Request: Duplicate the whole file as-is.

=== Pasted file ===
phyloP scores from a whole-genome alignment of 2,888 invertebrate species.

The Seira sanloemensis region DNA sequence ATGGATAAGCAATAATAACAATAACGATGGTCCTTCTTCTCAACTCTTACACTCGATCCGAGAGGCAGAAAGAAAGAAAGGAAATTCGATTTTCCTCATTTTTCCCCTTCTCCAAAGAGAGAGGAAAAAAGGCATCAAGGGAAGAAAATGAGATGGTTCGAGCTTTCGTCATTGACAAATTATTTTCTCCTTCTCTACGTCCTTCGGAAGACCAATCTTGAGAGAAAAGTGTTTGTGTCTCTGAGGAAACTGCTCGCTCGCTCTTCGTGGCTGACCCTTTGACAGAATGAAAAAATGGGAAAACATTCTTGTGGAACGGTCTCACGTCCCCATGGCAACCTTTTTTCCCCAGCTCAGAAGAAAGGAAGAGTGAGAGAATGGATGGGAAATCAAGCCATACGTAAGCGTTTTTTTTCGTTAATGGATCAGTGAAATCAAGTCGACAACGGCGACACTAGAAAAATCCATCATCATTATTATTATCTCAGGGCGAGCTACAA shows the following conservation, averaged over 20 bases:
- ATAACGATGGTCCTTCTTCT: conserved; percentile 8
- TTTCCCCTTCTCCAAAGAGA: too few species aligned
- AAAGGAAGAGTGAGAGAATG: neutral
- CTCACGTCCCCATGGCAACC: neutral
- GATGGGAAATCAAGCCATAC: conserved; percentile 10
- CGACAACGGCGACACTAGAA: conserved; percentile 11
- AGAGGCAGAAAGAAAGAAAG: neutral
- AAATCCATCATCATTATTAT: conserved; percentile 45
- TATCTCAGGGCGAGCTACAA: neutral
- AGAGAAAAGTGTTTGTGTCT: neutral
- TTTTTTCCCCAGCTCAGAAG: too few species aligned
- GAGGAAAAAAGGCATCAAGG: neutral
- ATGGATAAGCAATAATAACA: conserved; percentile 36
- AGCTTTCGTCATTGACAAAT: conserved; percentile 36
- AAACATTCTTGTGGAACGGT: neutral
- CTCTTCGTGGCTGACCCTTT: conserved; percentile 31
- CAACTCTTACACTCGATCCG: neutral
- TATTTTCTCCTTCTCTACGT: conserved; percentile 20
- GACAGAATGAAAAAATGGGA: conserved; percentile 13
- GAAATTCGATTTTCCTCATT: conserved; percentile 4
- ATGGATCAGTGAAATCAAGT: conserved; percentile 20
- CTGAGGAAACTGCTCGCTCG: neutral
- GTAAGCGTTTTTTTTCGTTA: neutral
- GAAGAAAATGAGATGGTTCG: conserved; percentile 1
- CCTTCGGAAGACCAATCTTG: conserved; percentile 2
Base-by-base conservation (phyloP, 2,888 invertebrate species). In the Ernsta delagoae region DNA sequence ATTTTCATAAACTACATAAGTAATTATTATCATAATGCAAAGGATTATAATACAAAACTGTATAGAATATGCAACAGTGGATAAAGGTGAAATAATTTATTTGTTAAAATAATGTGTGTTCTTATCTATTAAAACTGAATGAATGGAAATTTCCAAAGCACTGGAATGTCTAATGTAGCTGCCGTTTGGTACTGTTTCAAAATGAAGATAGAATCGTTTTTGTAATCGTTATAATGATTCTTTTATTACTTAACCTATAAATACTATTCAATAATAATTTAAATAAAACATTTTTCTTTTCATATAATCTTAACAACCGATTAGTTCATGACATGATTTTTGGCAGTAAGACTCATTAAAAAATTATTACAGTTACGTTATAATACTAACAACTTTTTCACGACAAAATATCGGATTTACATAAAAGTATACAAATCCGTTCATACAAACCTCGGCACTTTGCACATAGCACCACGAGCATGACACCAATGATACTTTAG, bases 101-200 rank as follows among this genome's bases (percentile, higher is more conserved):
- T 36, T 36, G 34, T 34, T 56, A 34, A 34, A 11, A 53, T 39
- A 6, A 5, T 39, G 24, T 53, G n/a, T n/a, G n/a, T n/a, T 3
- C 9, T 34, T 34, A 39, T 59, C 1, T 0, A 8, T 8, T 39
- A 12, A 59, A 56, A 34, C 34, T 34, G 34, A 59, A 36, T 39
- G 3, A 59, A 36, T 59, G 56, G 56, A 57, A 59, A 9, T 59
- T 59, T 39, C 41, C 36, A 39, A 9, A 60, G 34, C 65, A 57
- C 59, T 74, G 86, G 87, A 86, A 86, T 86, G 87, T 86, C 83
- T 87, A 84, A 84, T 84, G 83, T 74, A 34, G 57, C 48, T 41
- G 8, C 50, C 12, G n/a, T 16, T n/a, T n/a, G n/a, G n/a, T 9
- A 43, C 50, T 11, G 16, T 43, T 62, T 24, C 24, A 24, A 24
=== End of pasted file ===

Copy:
phyloP scores from a whole-genome alignment of 2,888 invertebrate species.

The Seira sanloemensis region DNA sequence ATGGATAAGCAATAATAACAATAACGATGGTCCTTCTTCTCAACTCTTACACTCGATCCGAGAGGCAGAAAGAAAGAAAGGAAATTCGATTTTCCTCATTTTTCCCCTTCTCCAAAGAGAGAGGAAAAAAGGCATCAAGGGAAGAAAATGAGATGGTTCGAGCTTTCGTCATTGACAAATTATTTTCTCCTTCTCTACGTCCTTCGGAAGACCAATCTTGAGAGAAAAGTGTTTGTGTCTCTGAGGAAACTGCTCGCTCGCTCTTCGTGGCTGACCCTTTGACAGAATGAAAAAATGGGAAAACATTCTTGTGGAACGGTCTCACGTCCCCATGGCAACCTTTTTTCCCCAGCTCAGAAGAAAGGAAGAGTGAGAGAATGGATGGGAAATCAAGCCATACGTAAGCGTTTTTTTTCGTTAATGGATCAGTGAAATCAAGTCGACAACGGCGACACTAGAAAAATCCATCATCATTATTATTATCTCAGGGCGAGCTACAA shows the following conservation, averaged over 20 bases:
- ATAACGATGGTCCTTCTTCT: conserved; percentile 8
- TTTCCCCTTCTCCAAAGAGA: too few species aligned
- AAAGGAAGAGTGAGAGAATG: neutral
- CTCACGTCCCCATGGCAACC: neutral
- GATGGGAAATCAAGCCATAC: conserved; percentile 10
- CGACAACGGCGACACTAGAA: conserved; percentile 11
- AGAGGCAGAAAGAAAGAAAG: neutral
- AAATCCATCATCATTATTAT: conserved; percentile 45
- TATCTCAGGGCGAGCTACAA: neutral
- AGAGAAAAGTGTTTGTGTCT: neutral
- TTTTTTCCCCAGCTCAGAAG: too few species aligned
- GAGGAAAAAAGGCATCAAGG: neutral
- ATGGATAAGCAATAATAACA: conserved; percentile 36
- AGCTTTCGTCATTGACAAAT: conserved; percentile 36
- AAACATTCTTGTGGAACGGT: neutral
- CTCTTCGTGGCTGACCCTTT: conserved; percentile 31
- CAACTCTTACACTCGATCCG: neutral
- TATTTTCTCCTTCTCTACGT: conserved; percentile 20
- GACAGAATGAAAAAATGGGA: conserved; percentile 13
- GAAATTCGATTTTCCTCATT: conserved; percentile 4
- ATGGATCAGTGAAATCAAGT: conserved; percentile 20
- CTGAGGAAACTGCTCGCTCG: neutral
- GTAAGCGTTTTTTTTCGTTA: neutral
- GAAGAAAATGAGATGGTTCG: conserved; percentile 1
- CCTTCGGAAGACCAATCTTG: conserved; percentile 2
Base-by-base conservation (phyloP, 2,888 invertebrate species). In the Ernsta delagoae region DNA sequence ATTTTCATAAACTACATAAGTAATTATTATCATAATGCAAAGGATTATAATACAAAACTGTATAGAATATGCAACAGTGGATAAAGGTGAAATAATTTATTTGTTAAAATAATGTGTGTTCTTATCTATTAAAACTGAATGAATGGAAATTTCCAAAGCACTGGAATGTCTAATGTAGCTGCCGTTTGGTACTGTTTCAAAATGAAGATAGAATCGTTTTTGTAATCGTTATAATGATTCTTTTATTACTTAACCTATAAATACTATTCAATAATAATTTAAATAAAACATTTTTCTTTTCATATAATCTTAACAACCGATTAGTTCATGACATGATTTTTGGCAGTAAGACTCATTAAAAAATTATTACAGTTACGTTATAATACTAACAACTTTTTCACGACAAAATATCGGATTTACATAAAAGTATACAAATCCGTTCATACAAACCTCGGCACTTTGCACATAGCACCACGAGCATGACACCAATGATACTTTAG, bases 101-200 rank as follows among this genome's bases (percentile, higher is more conserved):
- T 36, T 36, G 34, T 34, T 56, A 34, A 34, A 11, A 53, T 39
- A 6, A 5, T 39, G 24, T 53, G n/a, T n/a, G n/a, T n/a, T 3
- C 9, T 34, T 34, A 39, T 59, C 1, T 0, A 8, T 8, T 39
- A 12, A 59, A 56, A 34, C 34, T 34, G 34, A 59, A 36, T 39
- G 3, A 59, A 36, T 59, G 56, G 56, A 57, A 59, A 9, T 59
- T 59, T 39, C 41, C 36, A 39, A 9, A 60, G 34, C 65, A 57
- C 59, T 74, G 86, G 87, A 86, A 86, T 86, G 87, T 86, C 83
- T 87, A 84, A 84, T 84, G 83, T 74, A 34, G 57, C 48, T 41
- G 8, C 50, C 12, G n/a, T 16, T n/a, T n/a, G n/a, G n/a, T 9
- A 43, C 50, T 11, G 16, T 43, T 62, T 24, C 24, A 24, A 24